Marine Corps veteran and Capitol rioter Mark Leffingwell has pleaded guilty to a single felony count of assaulting, resisting, or impeding certain officers after he repeatedly punched a police officer at the Capitol back in January. Leffingwell is facing sentencing guidelines that recommend between 24 and 30 months behind bars, and his sentencing is set for February of next year. U.S. Capitol Police Officer Daniel Amendola — who was struck by Leffingwell — detailed how the rioter “attempted to push past me and other officers,” explaining that “[when] he was deterred from advancing further into the building, Leffingwell punched me repeatedly with a closed fist.”
Amendola added that Leffingwell “spontaneously apologized for striking the officer” once in custody. At the time, Leffingwell did not know the officer he’d struck to be the one before him, but Amendola explained that once “told that the officer who Leffingwell had struck was me, Leffingwell apologized for striking me.” One complicating factor is that Leffingwell himself is actually disabled, having sustained a traumatic brain injury while on duty in Iraq. He admitted, however, that he “shouldn’t have hit” the officers. (He struck another officer in addition to Amendola.) Federal Judge Amy Berman Jackson, who is handling Leffingwell’s proceedings, observed that she “think[s] this is going to be a difficult case.” The defendant’s attorney will be assembling documentation related to Leffingwell’s brain injury ahead of his sentencing.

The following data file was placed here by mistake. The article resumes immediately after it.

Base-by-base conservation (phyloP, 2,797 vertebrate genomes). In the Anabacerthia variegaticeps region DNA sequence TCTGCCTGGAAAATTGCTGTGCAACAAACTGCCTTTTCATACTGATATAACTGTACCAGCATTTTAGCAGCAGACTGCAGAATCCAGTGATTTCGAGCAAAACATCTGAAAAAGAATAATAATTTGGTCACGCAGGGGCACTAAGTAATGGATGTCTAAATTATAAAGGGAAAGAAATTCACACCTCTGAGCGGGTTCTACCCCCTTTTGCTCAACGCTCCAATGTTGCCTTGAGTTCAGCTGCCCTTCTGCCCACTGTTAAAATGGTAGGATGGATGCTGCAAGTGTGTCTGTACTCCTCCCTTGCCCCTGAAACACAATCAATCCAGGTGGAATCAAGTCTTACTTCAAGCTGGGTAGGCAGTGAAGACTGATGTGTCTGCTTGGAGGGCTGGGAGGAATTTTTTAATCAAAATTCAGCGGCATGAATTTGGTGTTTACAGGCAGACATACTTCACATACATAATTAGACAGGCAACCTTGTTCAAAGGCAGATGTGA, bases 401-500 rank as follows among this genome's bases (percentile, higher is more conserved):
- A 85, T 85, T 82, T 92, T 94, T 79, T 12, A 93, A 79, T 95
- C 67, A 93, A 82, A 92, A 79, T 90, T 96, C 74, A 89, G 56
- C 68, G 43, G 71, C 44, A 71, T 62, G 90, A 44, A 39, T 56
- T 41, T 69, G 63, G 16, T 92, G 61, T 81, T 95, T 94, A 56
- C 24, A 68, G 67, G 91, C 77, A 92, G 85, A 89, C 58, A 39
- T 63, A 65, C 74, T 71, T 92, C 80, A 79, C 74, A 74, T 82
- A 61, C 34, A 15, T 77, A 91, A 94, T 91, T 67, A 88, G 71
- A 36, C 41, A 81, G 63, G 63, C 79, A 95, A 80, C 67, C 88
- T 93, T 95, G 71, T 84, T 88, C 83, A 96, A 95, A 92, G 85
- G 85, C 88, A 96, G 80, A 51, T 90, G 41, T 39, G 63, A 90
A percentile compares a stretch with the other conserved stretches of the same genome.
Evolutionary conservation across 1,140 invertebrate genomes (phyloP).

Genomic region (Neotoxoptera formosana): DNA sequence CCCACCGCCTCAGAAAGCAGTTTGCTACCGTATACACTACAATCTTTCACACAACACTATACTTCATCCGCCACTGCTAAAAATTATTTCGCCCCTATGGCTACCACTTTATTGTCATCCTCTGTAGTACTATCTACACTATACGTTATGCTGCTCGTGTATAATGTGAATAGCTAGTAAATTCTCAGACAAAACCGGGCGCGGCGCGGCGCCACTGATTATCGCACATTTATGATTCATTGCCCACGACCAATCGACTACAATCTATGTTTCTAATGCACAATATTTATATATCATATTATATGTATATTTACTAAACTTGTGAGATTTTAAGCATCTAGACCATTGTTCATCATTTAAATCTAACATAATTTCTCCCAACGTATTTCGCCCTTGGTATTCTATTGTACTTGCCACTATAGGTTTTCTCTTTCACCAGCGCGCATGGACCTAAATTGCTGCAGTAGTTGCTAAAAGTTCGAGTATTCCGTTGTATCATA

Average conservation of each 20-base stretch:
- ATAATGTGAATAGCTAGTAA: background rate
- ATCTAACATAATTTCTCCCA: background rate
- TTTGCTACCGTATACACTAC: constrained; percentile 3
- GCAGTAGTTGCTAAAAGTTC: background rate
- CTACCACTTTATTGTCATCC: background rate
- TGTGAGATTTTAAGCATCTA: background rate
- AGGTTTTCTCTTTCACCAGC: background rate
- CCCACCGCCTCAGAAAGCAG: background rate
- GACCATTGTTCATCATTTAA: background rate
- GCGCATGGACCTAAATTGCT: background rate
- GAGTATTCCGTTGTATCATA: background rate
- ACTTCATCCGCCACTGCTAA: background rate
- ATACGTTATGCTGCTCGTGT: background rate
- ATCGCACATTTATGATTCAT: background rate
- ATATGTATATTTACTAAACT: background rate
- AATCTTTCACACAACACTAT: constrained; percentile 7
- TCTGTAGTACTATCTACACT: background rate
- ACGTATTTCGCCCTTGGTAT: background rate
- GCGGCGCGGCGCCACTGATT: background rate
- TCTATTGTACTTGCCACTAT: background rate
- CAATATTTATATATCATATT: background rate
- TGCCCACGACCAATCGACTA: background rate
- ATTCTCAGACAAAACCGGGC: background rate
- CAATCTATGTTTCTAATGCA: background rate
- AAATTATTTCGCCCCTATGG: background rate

Leffingwell is among hundreds of Trump supporters who have been criminally charged by federal authorities for their roles in the riot, many of whom face charges of assaulting officers. In recent days, another rioter charged with assaulting cops — Jeffrey McKellop — had an attempt to get out of prison ahead of his trial denied. At the Capitol, McKellop struck an officer in the face with a flag pole and then hurled it at them like a spear, leaving the officer with a sizable facial wound in the process. McKellop is a veteran, having served over two decades in the military. He has been held in custody for over seven months, and it’s unclear at this point when his trial might actually take place.